What all is found on the Ivy Tech Community College library website?
Students can access a wide variety of databases which cover about every subject taught at Ivy Tech. The homepage on each library stie has a search bar that searches all of the databases at the same time. It can be a bit overwhelming, but can also save students time by having one search list on a topic. If a student knows a particular database or topic to search, the A-Z List is the place to click on. The Common Questions or FAQ link can answer questions most every student has and is a useful source for finding help quickly.
Students will also see a link to ‘Ask a Librarian’. Information is given on how to contact a local librarian for help.
Each library site has a list of research links, services and information about the physical library on the left side of the homepage. All sites have a link for Guides. These are the library guides that librarians create to gather information about one topic on one portal. Topics may cover courses, areas of research, citation help, and tutorials. These guides contain guide and relevant information students need to complete assignments, do research, and even get resources for certificates and specific career testing. We recommend that students browse the list of topics and become familiar with these guides that are on their region’s library page.
Where do I start researching a term paper?
A good place to start researching a term paper is to start with IvyTilt. This is a tutorial that contains 6 modules on different aspects of research. The modules are short, to the point and full of information that will tell them how to choose a topic, what resources are available, how to start looking for articles and websites, citation help, how to avoid plagiarism, and how to find books. Another great source of help is the library staff. Librarians are available for research consultation and can help direct students to resources needed for assignments. The library website has contact information to set up an appointment or to talk with a librarian by phone or email, and the Ask a Librarian link. One library guide in particular has an outline as to how to start and conduct research. The IDEA guide from the Indianapolis library website has the seven steps of research and supporting resources.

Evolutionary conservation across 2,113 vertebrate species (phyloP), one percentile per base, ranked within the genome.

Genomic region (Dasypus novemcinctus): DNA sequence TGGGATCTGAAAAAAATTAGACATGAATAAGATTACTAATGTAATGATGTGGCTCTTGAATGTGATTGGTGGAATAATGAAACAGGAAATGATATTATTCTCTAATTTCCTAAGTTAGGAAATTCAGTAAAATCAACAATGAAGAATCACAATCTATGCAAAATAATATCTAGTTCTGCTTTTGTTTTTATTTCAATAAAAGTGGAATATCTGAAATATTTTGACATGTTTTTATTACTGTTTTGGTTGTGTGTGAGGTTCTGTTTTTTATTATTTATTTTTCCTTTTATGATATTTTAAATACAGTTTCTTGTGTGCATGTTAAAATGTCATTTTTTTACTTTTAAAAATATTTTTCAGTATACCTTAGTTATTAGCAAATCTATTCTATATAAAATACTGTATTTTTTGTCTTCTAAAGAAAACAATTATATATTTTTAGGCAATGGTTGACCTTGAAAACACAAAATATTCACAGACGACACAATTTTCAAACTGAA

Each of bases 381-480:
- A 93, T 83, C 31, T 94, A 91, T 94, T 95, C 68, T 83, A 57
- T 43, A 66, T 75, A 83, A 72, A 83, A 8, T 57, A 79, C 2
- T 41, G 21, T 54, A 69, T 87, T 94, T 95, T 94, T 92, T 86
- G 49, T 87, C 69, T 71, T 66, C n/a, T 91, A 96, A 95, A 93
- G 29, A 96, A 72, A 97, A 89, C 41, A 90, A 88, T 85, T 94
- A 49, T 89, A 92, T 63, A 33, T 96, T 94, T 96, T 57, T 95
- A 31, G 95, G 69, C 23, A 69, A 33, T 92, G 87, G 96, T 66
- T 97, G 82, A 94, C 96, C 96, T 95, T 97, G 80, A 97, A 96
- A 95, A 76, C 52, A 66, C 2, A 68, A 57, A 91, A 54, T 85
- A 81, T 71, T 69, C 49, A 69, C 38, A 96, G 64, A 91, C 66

Why are the e-resources here better than just going to Google?
Library resources are preferred over just searching Google because the library resources have been vetted by librarians and found to be credible. By vetting, we mean that they have been reviewed, evaluated and selected. They meet the academic requirements that deem them useful for academic research and use. If a student just uses Google s/he risks using resources that are not credible and have no authority. Anyone can put anything on the Internet whether it is valid, true, or trustworthy. To use something off the Internet, students will spend valuable time evaluating sources. If library sources are used, the librarians have already evaluated the materials, saving the student valuable time that can then be spent working on the assignment
What makes a good source?
A good source is one that is:
Current – has information that is up to date, or current for the specific topic being researched. If the information is older has it been revised or updated.
Relevant to the topic – does the information relate to the topic or answer the research question being studied. It is an appropriate level and for the correct audience.
Author – Students will want to know the author’s credentials and expertise, educational affiliations, previous works published, possibly contact information or if the source has been peer-reviewed.
Bias/purpose – look for the purpose of the source. Is there any bias or is it being presented with neutrality? Is it fact or opinion?
All of these consideration, when taken together, will help students decide the best source for their need when looking for materials to use for assignments.
What else does the library have besides books?